I’m often asked to help leaders motivate employees because productivity, quality, attitudes and morale are low. Leaders typically assume that unhappy employees are the problem, and making them happier – with team-building, money, perks or more involvement in decision-making - is the solution. That might seem like good sense but the answer doesn’t lie in accommodation, appeasement or consensus involving the most demanding employees.
To read the rest of this article from the East Bay Business Times, see: You can't make all employees happy -- and shouldn't try http://eastbay.bizjournals.com/eastbay/stories/2004/08/16/smallb6.html
The key isn’t being nicer; the key is leaders leading and followers following.
It’s true that many employees and managers will be more productive when they are treated the way they want. But it’s equally true that many will enjoy their jobs only if they don’t have to be productive or evaluated honestly. These people want to control every decision, put their feelings before work, be catered to and applauded for throwing temper tantrums.
Some examples of different leaders who got into trouble trying to be too nice. For details, see the original article.
- The staff in one division of a company was unable to form three-person customer service teams because only 15 of 17 people wanted them.
- At another company, workers were allowed to interrupt senior leader meetings, rudely challenge any decision and make personal attacks on leaders.
- In an under-performing unit of a third company, a new supervisor evaluating a resistant and mediocre employee saw a five-year history of excellent reviews.
Lack of appropriate leadership at these companies created power vacuums that attracted negative, critical, unhappy and abusive people who wanted control. Well-meaning leaders had perpetuated the lie that the best way to encourage employee productivity and professional growth was to placate them through sympathy, begging, bribery and allowing them to act out. These cultures were self-described as “employee centered, caring, consensus and win-win.”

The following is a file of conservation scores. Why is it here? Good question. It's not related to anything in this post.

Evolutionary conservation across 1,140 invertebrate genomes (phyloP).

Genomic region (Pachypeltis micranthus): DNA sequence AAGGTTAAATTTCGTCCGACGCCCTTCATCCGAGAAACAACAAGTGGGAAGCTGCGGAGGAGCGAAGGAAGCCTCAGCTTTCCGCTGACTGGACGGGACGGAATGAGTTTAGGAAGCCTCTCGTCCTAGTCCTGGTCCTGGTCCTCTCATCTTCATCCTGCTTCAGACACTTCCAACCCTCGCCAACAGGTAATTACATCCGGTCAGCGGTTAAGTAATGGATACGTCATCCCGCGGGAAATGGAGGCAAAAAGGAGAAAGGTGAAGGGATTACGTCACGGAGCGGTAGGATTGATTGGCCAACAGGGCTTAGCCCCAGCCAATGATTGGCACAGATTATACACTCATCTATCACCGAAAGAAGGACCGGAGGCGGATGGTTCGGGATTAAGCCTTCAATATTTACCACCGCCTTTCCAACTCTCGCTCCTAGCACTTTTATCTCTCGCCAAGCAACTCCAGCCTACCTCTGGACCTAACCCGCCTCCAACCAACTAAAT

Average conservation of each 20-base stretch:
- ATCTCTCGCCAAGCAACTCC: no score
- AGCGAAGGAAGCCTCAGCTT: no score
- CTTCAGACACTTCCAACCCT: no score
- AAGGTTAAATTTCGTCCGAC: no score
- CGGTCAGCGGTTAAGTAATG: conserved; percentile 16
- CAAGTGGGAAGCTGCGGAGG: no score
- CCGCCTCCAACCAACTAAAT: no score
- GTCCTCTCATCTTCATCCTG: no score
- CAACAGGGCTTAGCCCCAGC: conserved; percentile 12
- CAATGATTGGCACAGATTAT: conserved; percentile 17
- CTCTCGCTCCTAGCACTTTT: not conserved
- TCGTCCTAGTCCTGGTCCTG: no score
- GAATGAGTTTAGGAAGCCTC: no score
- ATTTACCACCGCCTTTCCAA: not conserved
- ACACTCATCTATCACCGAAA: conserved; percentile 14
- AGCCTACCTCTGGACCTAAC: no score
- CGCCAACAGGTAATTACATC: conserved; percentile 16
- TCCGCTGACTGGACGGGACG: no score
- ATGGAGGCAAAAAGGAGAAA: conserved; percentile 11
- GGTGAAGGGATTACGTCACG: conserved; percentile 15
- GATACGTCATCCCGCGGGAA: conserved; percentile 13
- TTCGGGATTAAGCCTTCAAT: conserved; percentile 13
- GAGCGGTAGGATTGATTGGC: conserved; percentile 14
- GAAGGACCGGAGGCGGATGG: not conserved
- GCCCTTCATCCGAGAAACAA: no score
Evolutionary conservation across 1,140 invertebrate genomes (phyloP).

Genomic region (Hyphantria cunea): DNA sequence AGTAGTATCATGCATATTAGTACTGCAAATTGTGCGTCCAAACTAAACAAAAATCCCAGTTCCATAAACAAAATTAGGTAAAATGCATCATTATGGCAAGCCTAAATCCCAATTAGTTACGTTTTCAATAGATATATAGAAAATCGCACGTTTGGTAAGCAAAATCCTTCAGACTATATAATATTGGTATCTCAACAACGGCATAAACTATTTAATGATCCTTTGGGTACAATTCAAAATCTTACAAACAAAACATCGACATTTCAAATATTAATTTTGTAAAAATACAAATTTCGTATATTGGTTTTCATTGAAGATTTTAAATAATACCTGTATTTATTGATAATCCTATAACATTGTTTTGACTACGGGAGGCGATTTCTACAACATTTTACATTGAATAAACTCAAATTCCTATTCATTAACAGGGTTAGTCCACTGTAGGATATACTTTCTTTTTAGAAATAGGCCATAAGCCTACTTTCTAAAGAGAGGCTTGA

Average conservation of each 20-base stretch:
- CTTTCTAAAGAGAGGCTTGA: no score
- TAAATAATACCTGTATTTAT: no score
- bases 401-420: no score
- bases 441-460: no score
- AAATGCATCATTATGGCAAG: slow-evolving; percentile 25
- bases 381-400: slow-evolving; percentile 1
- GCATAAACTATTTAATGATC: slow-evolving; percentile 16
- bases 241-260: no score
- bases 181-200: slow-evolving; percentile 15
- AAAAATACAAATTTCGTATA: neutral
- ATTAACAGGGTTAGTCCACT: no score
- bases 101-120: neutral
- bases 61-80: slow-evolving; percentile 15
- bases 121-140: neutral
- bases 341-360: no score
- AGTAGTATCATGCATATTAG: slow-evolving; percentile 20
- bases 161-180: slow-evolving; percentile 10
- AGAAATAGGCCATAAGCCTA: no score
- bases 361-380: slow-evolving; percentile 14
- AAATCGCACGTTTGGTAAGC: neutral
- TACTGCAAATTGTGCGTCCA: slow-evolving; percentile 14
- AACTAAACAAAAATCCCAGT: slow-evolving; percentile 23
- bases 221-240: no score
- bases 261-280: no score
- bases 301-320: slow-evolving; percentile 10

A key initial step in solving the problems was seeing them as cultures of entitlement, appeasement and rule by petulant, demanding “children.”
The workplace is not a therapeutic environment. Companies do not exist to make us comfortable and happy, or give unconditional approval. If your feelings are hurt by honest, professional evaluations, prepare for disappointment. If they’re hurt by differences in responsibility and authority between leaders and followers, become a leader.
We don’t get to vote on everything. We can’t force everyone to treat us the way we want. We get rewarded for productivity and success. We often have to suck it up and be productive when we’d rather not.
Ultimately, companies are in business to make a profit. Well-meaning leaders who work too hard at being nice, caring people can find themselves carrying 100 percent of the burden to please the most hostile, demanding employees who aren’t contributing to the success of the organization.
Consensus leadership and flat hierarchies are fads that are finally beginning to pass. They are simply not efficient or effective enough to succeed.
Leaders lead by determining direction, establishing goals and expectations, and judging employees by performance. Leaders don’t have to be bullies or ogres. Of course, listening to employees can be a great asset. But, in the end, leaders are responsible for leading the way so employees can follow.
Often, individuals need coaching and organizations need consulting to help them design and implement a plan that fits the situation. To get the help you need, call Ben at 1-877-828-5543.